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History Some recipes from the Old Talbott Tavern, Bardstown, Kentucky

Discussion in 'Foods of the Civil War' started by donna, Sep 25, 2013.

  1. donna

    donna Lt. Colonel Forum Host

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    The Old Talbott Tavern in Bardstown, Kentucky is believed to be the oldest continuously operating tavern in the country. It was constructed in 1779.


    Visitors to the tavern may lunch in the room, which served as General George Rogers Clark's headquarters during the American Revolution. Other famous guests were Henry Clay, Andrew Jackson, William Henry Harrison and Aaron Burr. Young Abraham Lincoln and his family stayed in the upstairs front room during a trial for ownership of the family farm which they lost and moved to Indiana. Lodging is still available in that room and some other rooms.

    Diners will enjoy the early 1800s Colonial Room in which Queen Marie of Romania had tea in 1926, and the upstairs room, where according to tradition, murals painted by companions of exiled King Louis Phillippe were defaced by Jesse James, who fired his pistols at the picture.

    One of the Tavern's famous dishes is Chicken Phillippe, named after King Louis Phillippe of France.

    Old Talbott Tavern Chicken Phillippe

    For each serving:

    2 boned chicken breast halves
    Flour for dredging, seasoned with salt and pepper
    Lard for frying
    Worcestershire sauce
    Poultry seasoning
    bay leaf
    2 to 3 teaspoons red wine vinegar
    1 tablespoon brandy
    1 to 2 tablespoons Burgundy wine

    Dredge chicken breast halves in seasoned flour; in skillet. braise chicken in lard until flour is browned. Place in oven-proof pan, sprinkle with Worcestershire sauce and poultry seasonings, and top with bay leaf and wine vinegar. Cover and bake at 350 degrees 15 minutes, uncover, remove from oven, and flame with brandy. Replace in oven when flame is out and cook additional 5 minutes. Just before serving ladle Burgundy on top. Serve on wild rice.

    This is a delicious dish. I have had it and others several times at the Old Talbott Tavern. It certainly was a dish fit for a King.

    From: "Dining In Historic Kentucky", by Marty Godbey, page 118.
     
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  3. JPK Huson 1863

    JPK Huson 1863 Captain Forum Host

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    This sounds exactly like a dish my mother used to make- funny! She made a ton of things from her grandmother's book, wonder if it's one of the older ones. It is indeed extremely good.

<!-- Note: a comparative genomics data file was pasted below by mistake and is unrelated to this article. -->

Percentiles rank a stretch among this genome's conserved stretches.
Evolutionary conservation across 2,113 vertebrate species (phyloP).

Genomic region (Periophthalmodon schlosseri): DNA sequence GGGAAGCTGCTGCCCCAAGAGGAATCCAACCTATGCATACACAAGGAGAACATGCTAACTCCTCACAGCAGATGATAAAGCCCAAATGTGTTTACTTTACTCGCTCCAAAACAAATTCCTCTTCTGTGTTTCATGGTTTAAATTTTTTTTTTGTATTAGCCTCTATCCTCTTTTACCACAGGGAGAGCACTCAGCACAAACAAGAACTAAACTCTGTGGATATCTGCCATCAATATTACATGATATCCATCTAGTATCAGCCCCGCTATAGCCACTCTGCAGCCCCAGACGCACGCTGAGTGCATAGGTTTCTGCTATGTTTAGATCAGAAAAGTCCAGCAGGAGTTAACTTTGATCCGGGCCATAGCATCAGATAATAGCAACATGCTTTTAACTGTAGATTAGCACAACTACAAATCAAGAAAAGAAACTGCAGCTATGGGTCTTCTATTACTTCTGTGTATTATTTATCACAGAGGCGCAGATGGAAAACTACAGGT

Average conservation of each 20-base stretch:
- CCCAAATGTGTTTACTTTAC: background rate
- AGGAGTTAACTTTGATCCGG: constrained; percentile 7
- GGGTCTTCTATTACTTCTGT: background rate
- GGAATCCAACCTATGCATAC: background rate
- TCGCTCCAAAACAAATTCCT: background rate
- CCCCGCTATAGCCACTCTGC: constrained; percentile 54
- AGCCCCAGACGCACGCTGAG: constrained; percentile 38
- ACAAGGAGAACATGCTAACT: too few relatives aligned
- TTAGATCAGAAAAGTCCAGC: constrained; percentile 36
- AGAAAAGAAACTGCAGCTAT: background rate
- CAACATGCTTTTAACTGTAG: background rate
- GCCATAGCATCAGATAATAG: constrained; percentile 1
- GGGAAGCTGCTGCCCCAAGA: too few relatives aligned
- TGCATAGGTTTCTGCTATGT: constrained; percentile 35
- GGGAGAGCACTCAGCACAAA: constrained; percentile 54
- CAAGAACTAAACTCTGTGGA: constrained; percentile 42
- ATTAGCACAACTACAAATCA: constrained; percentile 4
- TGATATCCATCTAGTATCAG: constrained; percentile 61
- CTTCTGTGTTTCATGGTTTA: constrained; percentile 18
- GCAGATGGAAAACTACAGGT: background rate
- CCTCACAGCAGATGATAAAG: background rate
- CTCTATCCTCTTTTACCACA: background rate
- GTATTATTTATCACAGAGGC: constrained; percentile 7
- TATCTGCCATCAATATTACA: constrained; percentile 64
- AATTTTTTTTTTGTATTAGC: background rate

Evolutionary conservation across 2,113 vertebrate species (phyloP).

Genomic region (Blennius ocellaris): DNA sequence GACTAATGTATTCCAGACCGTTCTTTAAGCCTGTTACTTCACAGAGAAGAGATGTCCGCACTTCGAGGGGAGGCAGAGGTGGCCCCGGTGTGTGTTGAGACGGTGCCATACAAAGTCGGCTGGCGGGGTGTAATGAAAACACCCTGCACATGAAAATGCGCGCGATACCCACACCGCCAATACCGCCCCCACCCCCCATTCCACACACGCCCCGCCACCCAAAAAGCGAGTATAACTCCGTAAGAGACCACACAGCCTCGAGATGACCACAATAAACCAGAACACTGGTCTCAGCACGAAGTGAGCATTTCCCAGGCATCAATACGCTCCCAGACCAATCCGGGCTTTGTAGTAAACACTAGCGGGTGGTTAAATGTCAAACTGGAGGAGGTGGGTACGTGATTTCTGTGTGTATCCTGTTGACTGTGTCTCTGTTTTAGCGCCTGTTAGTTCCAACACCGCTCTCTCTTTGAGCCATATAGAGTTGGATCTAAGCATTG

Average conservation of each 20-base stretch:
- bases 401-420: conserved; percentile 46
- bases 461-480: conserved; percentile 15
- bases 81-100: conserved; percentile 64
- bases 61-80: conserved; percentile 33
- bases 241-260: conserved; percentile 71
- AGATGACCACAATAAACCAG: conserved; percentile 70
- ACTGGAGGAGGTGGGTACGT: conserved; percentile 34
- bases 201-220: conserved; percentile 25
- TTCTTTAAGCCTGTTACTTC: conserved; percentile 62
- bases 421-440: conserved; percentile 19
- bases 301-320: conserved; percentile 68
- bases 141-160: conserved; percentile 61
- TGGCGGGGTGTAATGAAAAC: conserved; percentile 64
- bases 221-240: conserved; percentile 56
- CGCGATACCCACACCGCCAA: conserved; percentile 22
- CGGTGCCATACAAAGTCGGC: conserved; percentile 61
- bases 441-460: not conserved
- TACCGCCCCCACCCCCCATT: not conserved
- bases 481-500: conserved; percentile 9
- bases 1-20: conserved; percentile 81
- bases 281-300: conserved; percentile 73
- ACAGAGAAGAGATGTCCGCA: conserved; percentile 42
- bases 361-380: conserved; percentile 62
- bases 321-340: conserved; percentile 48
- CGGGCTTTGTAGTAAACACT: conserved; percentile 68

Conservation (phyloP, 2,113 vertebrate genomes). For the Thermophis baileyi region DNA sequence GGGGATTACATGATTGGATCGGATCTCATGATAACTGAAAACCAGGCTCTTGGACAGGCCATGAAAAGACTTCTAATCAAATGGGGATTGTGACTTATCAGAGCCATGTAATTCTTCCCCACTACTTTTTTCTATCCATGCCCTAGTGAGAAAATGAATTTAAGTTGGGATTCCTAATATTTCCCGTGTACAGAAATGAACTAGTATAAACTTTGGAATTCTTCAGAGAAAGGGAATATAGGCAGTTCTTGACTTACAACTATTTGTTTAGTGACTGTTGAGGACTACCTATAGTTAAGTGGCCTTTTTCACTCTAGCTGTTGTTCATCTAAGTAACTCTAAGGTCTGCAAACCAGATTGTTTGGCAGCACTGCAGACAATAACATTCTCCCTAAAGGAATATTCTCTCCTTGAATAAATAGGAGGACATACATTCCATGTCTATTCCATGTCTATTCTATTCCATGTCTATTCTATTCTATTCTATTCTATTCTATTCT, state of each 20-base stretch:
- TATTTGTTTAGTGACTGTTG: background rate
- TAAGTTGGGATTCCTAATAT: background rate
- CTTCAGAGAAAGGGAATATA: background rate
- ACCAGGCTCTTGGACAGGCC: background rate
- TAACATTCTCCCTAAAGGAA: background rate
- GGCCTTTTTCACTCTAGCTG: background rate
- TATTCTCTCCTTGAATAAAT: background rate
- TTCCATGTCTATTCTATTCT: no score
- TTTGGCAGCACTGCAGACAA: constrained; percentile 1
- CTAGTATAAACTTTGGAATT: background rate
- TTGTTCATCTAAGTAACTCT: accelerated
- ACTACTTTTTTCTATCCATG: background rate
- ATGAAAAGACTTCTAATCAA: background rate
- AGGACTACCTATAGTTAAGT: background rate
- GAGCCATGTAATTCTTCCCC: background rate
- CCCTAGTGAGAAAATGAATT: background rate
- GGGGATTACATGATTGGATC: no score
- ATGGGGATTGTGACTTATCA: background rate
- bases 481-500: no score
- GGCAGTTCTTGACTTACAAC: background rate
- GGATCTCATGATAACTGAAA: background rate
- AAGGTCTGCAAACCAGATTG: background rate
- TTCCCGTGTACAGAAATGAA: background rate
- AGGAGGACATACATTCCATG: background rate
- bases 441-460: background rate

It's way too early to be getting this hungry.
     
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  4. donna

    donna Lt. Colonel Forum Host

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    Old Talbott Tavern Corn Fritters

    2 cups self-rising flour
    1/4 teaspoon sugar
    1 egg
    1/4 cup canned whole kernel corn, drained
    milk
    deep oil for frying
    powdered sugar

    In bowl, mix all ingredients, using just enough milk tp moisten; batter should be stiff. Drop by tablespoons into deep oil at 325 degrees and fry to a golden brown. Roll in powdered sugar and serve warm

    from: "Dining In Historic Kentucky", page 119.
     
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  5. donna

    donna Lt. Colonel Forum Host

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    Annie this is an old recipe, just updated for today.

    King Louis Phillippe arrived in Bardstown on October 17, 1797. He stayed at the Talbott Tavern. It has been told that he very much enjoyed his time in Bardstown. Later, after returning to France, he presented the Basilica of St. Joseph Proto-Cathedral which is a Catholic Parish Church in Bardstown with several gifts. He gave some very valuable paintings and gifts of royal embroidered vestments, which were the handwork of the Queen and her court and sacramental vessels.

    The paintings given were:

    The Crucifixion , Phillippe Van Bree
    The Flaying of St. Bartholemew, Rubens
    Descent of the Holy Ghost, Van Eyck
    The Winged St. Mark, Van Dyck
    St Peter in Chains, Van Dyck
    St. John the Baptist, Van Dyck
    The Coronation in Heaven of the Mother of God, Murillo
    The Annunciation, Van Eyck
    Teaching the Boys, Artist Unknown

    These are very valuable paintings. Actually the paintings were stolen from the Church Nov. 12, 1952. They were recovered during April and May 1953.